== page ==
You will also have access to our new Geography Infographics.

Subscription for Homework Plus, including GEOGREVISE starts at only £20 per year for an individual class teacher. Also available are department level subscriptions for schools. Find out which subscription is right for you. By subscribing you’ll have instant access to all the documents published so far.

Download: Geography in the News 10

By downloading the document you agree not to edit the document header and footer before issuing to students. You also agree not to redistribute the document on a public forum e.g. TES, Schoolology or similar. You are welcome to share with students on services such as Show My Homework, however, do not make the document available to other users. 

Seen a useful article for our next Geography in the News? Please let us know using the form below.

Slumping at Hornsea March 2019

Slumping at Hornsea March 2019

Following a spell of unusually hot and dry weather in February significant mass movement has occurred at Hornsea on the Holderness Coast. On Friday 8th March 2019 the Hull Daily Mail first reported a crack forming in the cliffs at Longbeach Leisure Park to the south of Hornsea. A large section of the cliff, around 50m long and 8.5m at its widest point, had slumped. The image* below shows the area affected by slumping on Saturday 9th March 2019.

Slumping at Long Beach Leisure Park

Slumping at Long Beach Leisure Park




Slumping to the south of sea defences at Hornsea is common, however, this is one of the largest sections of boulder clay cliff to have slumped since 2008 when 8.75m of land was lost. A number of holiday homes will be relocated away from the affected area taking the total number this year to 12.


Coastal erosion at Hornsea




To the south of the sea defences, the rate of erosion increases rapidly. The red line on the map below shows the location of the cliff top on Saturday 9th March 2019. By zooming in you can really appreciate the rate of erosion since the satellite photograph was taken on 1st July 2018. As you can see a considerable amount of land has been lost since the satellite image was taken.

The slump at Hornsea illustrates the classic features of this type of mass movement as shown in the image* below.

Classic features of slumping

Classic features of slumping

Hornsea Slump Gallery*

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* All images are © Internet Geography. You are welcome to use them in the classroom. They should not be redistributed, shared or included in any resource distributed on the internet, whether paid or free, without the written permission of Internet Geography.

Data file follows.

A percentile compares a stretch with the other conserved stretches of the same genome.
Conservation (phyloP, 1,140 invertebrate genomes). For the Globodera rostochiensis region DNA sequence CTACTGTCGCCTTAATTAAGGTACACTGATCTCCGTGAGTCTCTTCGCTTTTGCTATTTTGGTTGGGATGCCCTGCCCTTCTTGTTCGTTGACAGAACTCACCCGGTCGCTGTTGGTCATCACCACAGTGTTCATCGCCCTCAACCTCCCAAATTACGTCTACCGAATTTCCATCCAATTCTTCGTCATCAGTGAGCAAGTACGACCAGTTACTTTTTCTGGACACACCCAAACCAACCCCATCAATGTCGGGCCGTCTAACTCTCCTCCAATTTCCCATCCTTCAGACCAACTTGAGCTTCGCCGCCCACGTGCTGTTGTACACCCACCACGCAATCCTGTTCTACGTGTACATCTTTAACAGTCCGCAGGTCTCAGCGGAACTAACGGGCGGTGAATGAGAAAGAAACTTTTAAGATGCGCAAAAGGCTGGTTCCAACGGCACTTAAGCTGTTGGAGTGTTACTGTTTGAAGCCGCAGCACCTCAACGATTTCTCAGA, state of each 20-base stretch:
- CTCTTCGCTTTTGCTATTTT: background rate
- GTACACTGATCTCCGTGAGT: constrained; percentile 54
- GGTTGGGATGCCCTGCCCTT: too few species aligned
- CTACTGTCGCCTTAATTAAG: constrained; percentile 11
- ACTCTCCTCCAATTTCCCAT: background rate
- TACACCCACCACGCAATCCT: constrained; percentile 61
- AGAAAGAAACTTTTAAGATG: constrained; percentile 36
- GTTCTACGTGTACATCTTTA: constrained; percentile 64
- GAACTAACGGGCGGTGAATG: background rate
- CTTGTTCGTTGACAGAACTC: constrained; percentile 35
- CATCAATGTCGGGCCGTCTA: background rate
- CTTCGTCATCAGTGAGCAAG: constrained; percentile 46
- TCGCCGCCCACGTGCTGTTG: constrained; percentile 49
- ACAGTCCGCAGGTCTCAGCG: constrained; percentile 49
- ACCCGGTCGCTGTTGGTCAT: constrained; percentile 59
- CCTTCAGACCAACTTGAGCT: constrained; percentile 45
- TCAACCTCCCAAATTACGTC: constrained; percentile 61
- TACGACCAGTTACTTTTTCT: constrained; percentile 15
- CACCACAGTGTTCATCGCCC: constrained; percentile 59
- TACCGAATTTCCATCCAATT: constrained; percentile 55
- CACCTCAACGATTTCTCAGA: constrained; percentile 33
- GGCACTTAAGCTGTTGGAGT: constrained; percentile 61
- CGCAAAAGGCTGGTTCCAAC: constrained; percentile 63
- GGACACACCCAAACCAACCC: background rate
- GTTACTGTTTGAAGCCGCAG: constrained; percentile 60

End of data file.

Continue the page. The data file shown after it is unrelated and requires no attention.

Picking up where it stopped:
Creating simple topographic profiles

Creating Simple Topographic Profiles

Pontypridd Profile

Pontypridd Profile

In this post, David Caplin illustrates a simple way of capturing topographic profiles using free, online tools. 

Topographic Profiles are a very good visual way of representing a section of terrain. There are a number of different uses for topographic profiles in Geography. In terms of Coastal Management, they can be easily used to illustrate how the coastline has changed under the presence of erosion or deposition.

There are a number of ways of producing profiles, and which one to use largely depends on what you actually want to use it for!

If you just want a simple profile, for a river valley, for example, or cross-section of a mountain range, you don’t need mm level accuracy and up-to-date data, you just need a general overview of the terrain. A brilliant tool for this is the HeyWhatsThat Path Profiler tool.

Hey What's That Path Profiler Tool

Hey What’s That Path Profiler Tool

The Path Profiler tool is very simple to use. It has a Google Maps Interface, and by left clicking on the map, you can create points on the map. A line will be drawn between the two points and the profile drawn automatically in the little window above it. Here is an example of it:

Example of a line drawn on HeyWhatsThat Path Profiler tool

Example of a line drawn on HeyWhatsThat Path Profiler tool

If we want to have a look at the valley profile in this section of the Taff Valley in South Wales, we can drop our two points either side of the valley, and the profile is generated from that transect:

Pontypridd Profile

Pontypridd Profile

You can customize the display of it through the settings on the page, for example changing units. The profile can be copied/pasted or saved for further use.

Now, this is a really quick and simple tool for producing profiles, but it is neither up-to-date nor especially customisable. If you’re looking for something that is much more customisable, and able to use the latest data, you’re going to need to use a fully-fledged GIS package, such as QGIS.

By David Caplin

Lecturer in Agriculture
Bridgend College